Wells Fargo (NYSE:WFC) has certainly been on a bumpy ride over the last few years. It has had to deal with the fallout from its phony-accounts scandal, its many leadership changes, and its slumping profitability due to the coronavirus pandemic. All of these struggles may lead some to believe that the stock could be risky, which is certainly a fair question given everything that has happened. I, however, do not see the stock to be that risky in the long term, especially at the current levels the bank is trading at. Here's why.

Safety of the bank

You can examine risk at Wells Fargo from a safety standpoint, and whether the bank can return to its former profitability levels and raise its stock price. 

From a capital and credit quality perspective, the bank presents little risk of failing or not having adequate capital to deal with potential loan losses. The coronavirus pandemic gave the banking system its first real test since the Great Recession, shuttering parts of the economy for months on end, with rising unemployment numbers and falling gross domestic product (GDP).

The exterior of a Wells Fargo branch in a city

Image source: Wells Fargo.

While there has been much-needed intervention from the Federal Reserve and the federal government through things like stimulus, Wells Fargo has maintained solid credit quality. Net charge-offs (debt unlikely to be recovered and a good representation of actual loan losses) in the fourth quarter of 2020 were just 0.26% of total average loans, down from net charge-off levels in the fourth quarter of 2019. The bank has also built up nearly $20 billion in reserves for loan losses that largely haven't materialized yet. Wells Fargo also recently had $31 billion in excess capital above its minimum capital levels that regulators require for the bank.

Additionally, the bank performed well in the Fed's latest round of stress testing. The Fed put Wells Fargo's balance sheet through a hypothetical economic scenario where unemployment would rise to 12.5% by the end of 2021, nearly double what it is now, and GDP would decline by about 3% between the third quarter of 2020 and the end of 2021. 

This scenario seems like a long shot, but if it did happen, the Fed estimates the bank would experience close to $60 billion in loan losses over the next two years, or the equivalent of 6.5% of its total loan portfolio. Remember, the bank only had a net charge-off rate of 0.26% in the fourth quarter of 2020, and even if it had to absorb the $60 billion in losses, the bank would still have sufficient capital, the Fed's modeling found.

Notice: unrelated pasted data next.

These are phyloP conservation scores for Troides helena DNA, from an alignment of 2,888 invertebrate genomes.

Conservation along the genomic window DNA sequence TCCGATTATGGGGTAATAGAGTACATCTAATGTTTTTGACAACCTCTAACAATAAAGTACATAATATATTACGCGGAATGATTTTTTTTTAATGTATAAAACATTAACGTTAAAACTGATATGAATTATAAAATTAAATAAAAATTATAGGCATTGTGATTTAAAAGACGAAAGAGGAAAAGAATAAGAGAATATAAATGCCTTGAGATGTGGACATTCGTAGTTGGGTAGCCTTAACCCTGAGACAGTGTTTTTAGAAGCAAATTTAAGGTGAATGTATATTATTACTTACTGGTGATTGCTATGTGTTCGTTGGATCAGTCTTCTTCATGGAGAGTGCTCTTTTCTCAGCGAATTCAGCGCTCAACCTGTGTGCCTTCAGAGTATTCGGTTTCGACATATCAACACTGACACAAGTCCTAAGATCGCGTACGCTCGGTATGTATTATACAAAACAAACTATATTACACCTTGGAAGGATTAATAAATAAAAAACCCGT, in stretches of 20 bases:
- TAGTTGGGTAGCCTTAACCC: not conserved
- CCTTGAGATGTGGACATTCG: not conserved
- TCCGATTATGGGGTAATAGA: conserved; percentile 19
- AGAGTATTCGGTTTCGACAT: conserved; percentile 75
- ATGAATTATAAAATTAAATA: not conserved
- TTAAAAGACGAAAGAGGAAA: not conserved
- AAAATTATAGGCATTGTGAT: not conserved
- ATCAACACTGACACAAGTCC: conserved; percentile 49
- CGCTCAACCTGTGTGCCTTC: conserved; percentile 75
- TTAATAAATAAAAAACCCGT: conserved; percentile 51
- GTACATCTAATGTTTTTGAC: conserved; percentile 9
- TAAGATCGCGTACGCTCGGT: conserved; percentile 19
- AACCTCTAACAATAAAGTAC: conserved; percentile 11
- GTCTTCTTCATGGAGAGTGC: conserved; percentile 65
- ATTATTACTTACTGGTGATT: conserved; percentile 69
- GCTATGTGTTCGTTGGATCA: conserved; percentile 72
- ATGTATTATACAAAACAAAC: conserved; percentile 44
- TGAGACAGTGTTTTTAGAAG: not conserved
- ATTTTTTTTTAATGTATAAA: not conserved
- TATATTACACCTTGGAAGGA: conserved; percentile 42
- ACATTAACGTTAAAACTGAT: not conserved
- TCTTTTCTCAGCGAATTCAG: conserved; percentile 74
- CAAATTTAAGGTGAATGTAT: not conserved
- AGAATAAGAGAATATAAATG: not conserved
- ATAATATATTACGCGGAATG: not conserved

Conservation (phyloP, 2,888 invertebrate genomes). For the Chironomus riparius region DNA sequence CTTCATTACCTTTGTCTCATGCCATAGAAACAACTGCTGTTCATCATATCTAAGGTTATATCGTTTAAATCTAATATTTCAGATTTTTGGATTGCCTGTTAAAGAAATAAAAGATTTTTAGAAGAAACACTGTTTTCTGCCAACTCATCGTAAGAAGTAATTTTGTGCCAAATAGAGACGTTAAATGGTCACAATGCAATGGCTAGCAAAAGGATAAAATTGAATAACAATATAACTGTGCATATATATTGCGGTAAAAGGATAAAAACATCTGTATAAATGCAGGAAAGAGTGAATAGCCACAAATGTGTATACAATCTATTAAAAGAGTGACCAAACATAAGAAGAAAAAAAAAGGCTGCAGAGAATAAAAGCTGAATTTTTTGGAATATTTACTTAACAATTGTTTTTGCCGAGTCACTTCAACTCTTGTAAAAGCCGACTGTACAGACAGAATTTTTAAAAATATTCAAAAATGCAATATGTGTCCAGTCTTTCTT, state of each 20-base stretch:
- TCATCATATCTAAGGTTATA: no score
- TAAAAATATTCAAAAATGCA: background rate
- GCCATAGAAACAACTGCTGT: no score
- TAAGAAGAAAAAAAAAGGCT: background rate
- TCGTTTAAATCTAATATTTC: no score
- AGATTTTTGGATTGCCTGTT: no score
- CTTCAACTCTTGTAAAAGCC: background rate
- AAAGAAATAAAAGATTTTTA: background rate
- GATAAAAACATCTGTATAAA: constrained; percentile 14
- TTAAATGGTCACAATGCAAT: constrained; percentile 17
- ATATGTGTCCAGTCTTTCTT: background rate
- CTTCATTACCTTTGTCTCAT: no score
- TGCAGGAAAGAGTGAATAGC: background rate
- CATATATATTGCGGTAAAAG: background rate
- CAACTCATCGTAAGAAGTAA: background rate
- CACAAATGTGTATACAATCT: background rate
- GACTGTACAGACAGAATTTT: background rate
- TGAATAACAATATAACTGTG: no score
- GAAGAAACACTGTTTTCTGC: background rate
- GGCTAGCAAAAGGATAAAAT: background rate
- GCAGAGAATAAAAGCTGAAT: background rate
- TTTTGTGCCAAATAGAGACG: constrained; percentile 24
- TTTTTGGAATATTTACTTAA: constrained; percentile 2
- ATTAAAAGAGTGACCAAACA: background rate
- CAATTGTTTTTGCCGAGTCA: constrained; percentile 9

Returning to its former self

After seeing Wells Fargo's stock price plummet in 2020, investors might be wondering about another risk -- whether the bank can return to its former glory. After all, the bank only generated a $3.3 billion profit in 2020, down 83% from 2019, while trimming its dividend by 80%.

Although these numbers are certainly concerning, I am fairly optimistic that the bank will be able to increase its earnings back to a reasonable level and grow its stock price. Wells Fargo struggled in 2020 after the Fed dropped its benchmark lending rate to practically zero, significantly cutting the bank's profit margin on many existing loans. That, coupled with higher credit costs, led to the brutal year for the bank, which is primarily a commercial lender.

The bank is also still operating under a $1.95 trillion asset cap the Fed placed it under after its phony accounts scandal came to light in 2016, in which the bank opened millions of unauthorized accounts on behalf of its customers. Until the asset cap is removed, the bank will not be able to significantly grow its balance sheet to offset smaller loan margins. The asset cap also prevented the bank from reaping any benefits from the Paycheck Protection Program.

The good news is that even though the asset cap has now been in place for about three years, it does seem like the worst from the phony-accounts scandal is behind the bank now.

Furthermore, the bank's CEO Charlie Scharf has been making moves to improve profitability by pledging to ramp up the bank's investment banking division and by cutting billions of dollars from its annual expense structure. Additionally, the only reason the bank had to cut its dividend last year was due to restrictions put in place by the Fed. The bank has plenty of excess capital, so it should be able to increase its dividend back to a more normal level once the restrictions are removed, potentially later this year. The bank will also be able to resume repurchasing shares this year to boost earnings as well.

Not too risky at these levels

Recently trading around $33.20, shares of Wells Fargo are valued slightly above tangible book value, which is toward the lower end of valuations in the bank sector right now. It appears that the market has already priced in the impact of the asset cap, the pandemic, and potential revenues and earnings difficulties in the near term. So the stock doesn't look risky at these current levels, and it has an opportunity to return to its former levels of more than $50 or $60 per share long term.

This article represents the opinion of the writer, who may disagree with the “official” recommendation position of a Motley Fool premium advisory service. We’re motley! Questioning an investing thesis -- even one of our own -- helps us all think critically about investing and make decisions that help us become smarter, happier, and richer.